Technology

Sleek, But Don't Touch: Samsung's Glyde Disappoints


1008_samsung_glyde
Editor's Rating: star rating

Snazzy design and a great keyboard can't overcome a scrolling touchscreen that's unresponsive. Wait for a better challenge to the iPhone

Touchscreen cell phones are everywhere these days. Yet precious few offer the finger-swipe scrolling and dragging of the iPhone's display. Most of these phones merely let you poke an icon rather than scoot around the screen with a flick or drag of a finger.

There are some notable exceptions. One is the Storm (BusinessWeek, 10/8/08), from BlackBerry maker Research In Motion.

Another is the Samsung Glyde, available through Verizon Wireless for about $80, when purchased online with a two-year contract. The Glyde is a sleek, compact device with several high-end capabilities, including a full-typewriter keyboard that slides out from behind the screen. You can also swipe your finger along the display to move the image up and down, side to side, or even diagonally. No, you can't flick it with the same dexterity as you can an iPhone screen, but even limited swipe-ability makes the Glyde's touchscreen a whole lot more useful—at least in theory. As full-featured and handsome as the device is, I found working with its screen too taxing to make the Glyde a phone I'd strongly recommend.

Native Format Viewing

The Glyde's screen is incredibly fickle. All too often during testing, I found myself poking on an icon three or four times, if not more, just to get my command to register—this despite the fact that I felt a small vibrational feedback in my fingertip, presumably confirming that my pokes had hit their mark. Even after I adjusted the screen settings for maximum touch sensitivity, I had to stub my finger with maddening regularity to get my commands to register.

To its credit, the Glyde lets users connect with the Internet and view Web pages in their native format, rather than in the "optimized" mobile versions that Verizon and other cellular providers feature on most mobile phones. Of course the mobile versions of many Web sites are well-designed for the constraints of a tiny cell-phone screen, with multiple vertical columns of content reconfigured into a single column that's easier to navigate. But way too many sites simply aren't formatted for this mobile rendering, making them difficult or impossible to use. That's where the ability to view a regular HTML Web page is very useful, if not preferable. The full page won't fit the screen, but the Glyde's touch capability lets you drag the image from side to side. Though you can't sweep it back and forth with the same ease as on an iPhone—nor can you zoom in and out on the image—the Glyde offers a refreshing burst of freedom for Web browsing on a cell phone.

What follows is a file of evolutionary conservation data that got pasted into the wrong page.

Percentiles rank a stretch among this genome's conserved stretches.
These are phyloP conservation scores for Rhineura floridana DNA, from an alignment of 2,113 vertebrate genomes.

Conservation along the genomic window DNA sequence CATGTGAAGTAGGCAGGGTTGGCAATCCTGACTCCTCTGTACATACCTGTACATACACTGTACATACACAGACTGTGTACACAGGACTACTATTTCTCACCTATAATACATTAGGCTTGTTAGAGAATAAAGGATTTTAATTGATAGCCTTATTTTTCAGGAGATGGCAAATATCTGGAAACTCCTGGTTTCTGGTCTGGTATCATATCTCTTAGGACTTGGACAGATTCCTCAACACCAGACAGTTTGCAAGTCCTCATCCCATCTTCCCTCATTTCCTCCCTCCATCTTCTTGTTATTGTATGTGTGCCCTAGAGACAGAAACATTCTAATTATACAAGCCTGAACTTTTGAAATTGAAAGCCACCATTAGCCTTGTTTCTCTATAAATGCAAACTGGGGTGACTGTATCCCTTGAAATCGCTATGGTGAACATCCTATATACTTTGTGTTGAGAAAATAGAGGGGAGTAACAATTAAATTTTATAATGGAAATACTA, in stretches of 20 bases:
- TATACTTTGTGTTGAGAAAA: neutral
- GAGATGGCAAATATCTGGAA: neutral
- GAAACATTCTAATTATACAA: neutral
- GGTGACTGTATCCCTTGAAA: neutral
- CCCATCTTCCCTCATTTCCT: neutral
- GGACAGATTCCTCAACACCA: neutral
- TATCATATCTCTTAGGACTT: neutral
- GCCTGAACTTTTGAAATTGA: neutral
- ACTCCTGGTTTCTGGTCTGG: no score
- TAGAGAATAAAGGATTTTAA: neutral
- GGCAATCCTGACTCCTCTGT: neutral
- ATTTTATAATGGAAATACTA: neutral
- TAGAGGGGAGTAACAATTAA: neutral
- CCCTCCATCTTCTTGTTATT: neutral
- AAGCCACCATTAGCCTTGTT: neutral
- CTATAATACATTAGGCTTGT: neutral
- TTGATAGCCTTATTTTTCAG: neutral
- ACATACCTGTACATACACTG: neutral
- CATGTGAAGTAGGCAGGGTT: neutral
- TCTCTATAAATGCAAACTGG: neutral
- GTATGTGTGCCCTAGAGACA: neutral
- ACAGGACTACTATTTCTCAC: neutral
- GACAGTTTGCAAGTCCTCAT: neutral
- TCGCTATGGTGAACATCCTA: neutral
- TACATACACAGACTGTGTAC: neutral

Too bad the device has few other redeeming qualities. The Glyde is marred by deficient processing power, glitchy software, or a combination of both. Too often, the reaction time after I pressed buttons and icons was sluggish; the screen occasionally froze for seconds or longer. Once, when I was using the normally sleek VZ Navigator application to steer me from New York to a gathering in Connecticut, the application seized up altogether, forcing me to pull over and pull out the battery to reboot the device. My guess is that an alert for an incoming message from the mobile e-mail application had overwhelmed the phone's processors. Another quibble: Battery life varied from decent to disappointing.

Too Many Frustrations

The assorted shortcomings conspire to taint an otherwise appealing design. Weighing a mere 4.1 ounces, the Glyde is just 4.1 in. long, 2 in. wide, and 0.7 in. thick. Despite the slender proportions, the full keyboard that slides out from behind the screen is far more spacious than those found on QWERTY devices such as RIM's (RIMM) BlackBerry, Motorola's (MOT) Q line, Samsung's BlackJack, and Palm's (PALM) Treo and Centro. Other higher-end features include compatibility with Verizon Wireless' speedier network for mobile Web access, a 2-megapixel camera with flash and zoom, and a slot for MicroSD memory cards, with up to 8GB of capacity to store music and photos.

None of these attributes fully compensates for the Glyde's frustrating touchscreen and other glitches. So if you're a Verizon Wireless customer who desires a full keyboard for texting and e-mail, you might forgo the touchscreen and buy another QWERTY handset, such as LG's enV2 or Palm's Centro. Or if you're intent on a touchscreen and a keyboard, LG's Voyager may be a better option. BusinessWeek Tech & You columnist Stephen Wildstrom is bullish on the Storm. That said, the Glyde demonstrates that the iPhone won't have the touchscreen market cornered forever.

Meyerson is Deputy Technology Editor for BusinessWeek.com.

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